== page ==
Field trip! We skipped a year to 1960 and went to see The Magnificent Seven at the Florida Theater in downtown Jacksonville. Movie theater-effect may partially explain the high score, as The Magnificent Seven tied for highest-rated movie we’ve watched yet.
It’s quintessential John Sturges, which means that it’s an action movie with an ensemble cast of mostly men. It’s a formula that Sturges used with varying success, from the brilliant The Magnificent Seven and The Great Escape to the very watchable Bad Day at Black Rock and Ice Station Zebra (the movie Howard Hughes purportedly had on continuous loop when he cloistered himself in a hotel room near the end of his life) to the downright campy Marooned and Sergeants 3. Sergeants 3, which Sturges directed a few years after The Magnificent Seven, is a misfire that bears more than a few similarities to the latter.
Besides the numbers in the titles, there’s the Sturges formula set up above: large, male-dominated cast in an action movie. More importantly, both movies rework previous film classics set in Asia—SVU-approved Gunga Din for Sergeants 3 and Akira Kurosawa’s The Seven Samurai for The Magnificent Seven—onto a western setting.
The fatal flaw of Sergeants 3 is that it casts the Rat Pack in the leading roles. My old nemesis, Frank Sinatra, ruins yet another potentially good movie. Sinatra starred in another mediocre Sturges potboiler, Never So Few, with The Magnificent Seven co-star Steve McQueen. Being known as they are for their cool, it’s still a bit of a puzzle why the Rat Pack’s style did not mesh with Sturges’, but it didn’t. Sturges shared with Howard Hawks the very specific interest in coolness as professional self-confidence and apathy—the idea of a person being so good at what he or she does that he or she does not have to prove it. The Asiatic connection also seems apropos, as it’s an idea connected to the notion that ancient Asian masters did not advertise their skills, that they had to be sought out—the Yoda effect.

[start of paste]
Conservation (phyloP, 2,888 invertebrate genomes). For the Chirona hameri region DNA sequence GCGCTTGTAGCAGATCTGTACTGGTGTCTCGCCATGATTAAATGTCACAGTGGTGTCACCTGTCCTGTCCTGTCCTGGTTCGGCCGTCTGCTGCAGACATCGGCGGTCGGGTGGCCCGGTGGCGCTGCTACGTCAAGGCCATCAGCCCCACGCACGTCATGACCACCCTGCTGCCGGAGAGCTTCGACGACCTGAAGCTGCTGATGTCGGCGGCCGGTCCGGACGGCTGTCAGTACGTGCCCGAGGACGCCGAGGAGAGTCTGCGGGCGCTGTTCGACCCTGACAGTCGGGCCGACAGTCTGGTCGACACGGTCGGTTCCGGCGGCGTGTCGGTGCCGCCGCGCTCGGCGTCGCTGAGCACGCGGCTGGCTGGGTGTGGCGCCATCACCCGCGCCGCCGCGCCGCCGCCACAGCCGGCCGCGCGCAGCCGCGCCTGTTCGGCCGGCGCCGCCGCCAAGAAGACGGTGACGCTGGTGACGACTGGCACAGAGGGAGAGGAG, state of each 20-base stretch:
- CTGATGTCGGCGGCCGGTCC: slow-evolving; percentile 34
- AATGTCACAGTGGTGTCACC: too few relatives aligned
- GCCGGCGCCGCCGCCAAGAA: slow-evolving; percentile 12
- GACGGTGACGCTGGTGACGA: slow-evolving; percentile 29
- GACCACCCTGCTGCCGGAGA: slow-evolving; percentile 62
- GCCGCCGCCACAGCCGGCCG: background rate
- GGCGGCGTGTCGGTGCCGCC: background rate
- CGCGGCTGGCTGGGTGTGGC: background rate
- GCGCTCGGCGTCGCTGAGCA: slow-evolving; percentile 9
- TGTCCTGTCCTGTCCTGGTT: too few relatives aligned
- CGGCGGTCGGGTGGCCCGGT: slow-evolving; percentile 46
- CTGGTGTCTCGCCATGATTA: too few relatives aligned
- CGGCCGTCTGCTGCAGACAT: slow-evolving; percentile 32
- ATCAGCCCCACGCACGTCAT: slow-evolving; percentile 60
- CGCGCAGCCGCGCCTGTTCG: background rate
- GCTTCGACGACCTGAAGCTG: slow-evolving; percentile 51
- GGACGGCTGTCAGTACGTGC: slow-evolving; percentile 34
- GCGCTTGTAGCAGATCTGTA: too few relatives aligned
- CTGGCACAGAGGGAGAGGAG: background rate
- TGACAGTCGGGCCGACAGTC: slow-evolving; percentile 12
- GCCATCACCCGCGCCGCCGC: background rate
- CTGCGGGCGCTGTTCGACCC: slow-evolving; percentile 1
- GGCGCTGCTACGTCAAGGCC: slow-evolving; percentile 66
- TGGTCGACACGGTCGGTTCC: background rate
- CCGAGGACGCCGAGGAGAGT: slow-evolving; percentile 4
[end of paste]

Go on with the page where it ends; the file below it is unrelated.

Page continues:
This notion of cool is one that may have reached its apotheosis in The Magnificent Seven. If there’s one thing that Seven does well, it’s that it achieves that Robin Hood/Knights of the Round Table feeling that an elite team is being assembled. From the moment Brynner and McQueen ride up boot hill on the hearse, you know that these are some seriously bad dudes. They’re like white, nineteenth-century versions of Shaft. Recast The Seven Samurai today, and the main Samurai ought to be played by Morgan Freeman. Recast The Magnificent Seven today, and it’s a crime if Samuel L. Jackson’s doesn’t get the part of Brynner’s cool and confident, shiny-headed Chris. And the team is chock full of bad dudes, not least among them being James Coburn’s sleepy knife-slinger.
Sturges’ two best movies, The Magnificent Seven and The Great Escape, were heist capers disguised in other genres. They both reveled in the assemblage of a talented team united in a single goal. Perhaps the talent of the characters is matched only by the charisma of the actors plating them. If there was one directorial skill that set John Sturges apart, it was casting. Even his not-so-good movies, like McQ or Marooned, have cast lists that make you curious to see more. He could spot an up-and-coming actor a mile away. Bad Day at Black Rock features Lee Marvin before he did practically anything, Ernest Borgnine before his Academy Award, and Anne Francis before Forbidden Planet. The Magnificent Seven has Charles Bronson and James Coburn before they reached semi-stardom in exploitation fodder of the 1960s and 1970s, Robert Vaughn before The Man from Uncle, Eli Wallach before he was the Ugly in Leone’s western saga, Yul Brynner in a western before the idea made sense, and Steve McQueen after he was a television star but before he was an icon.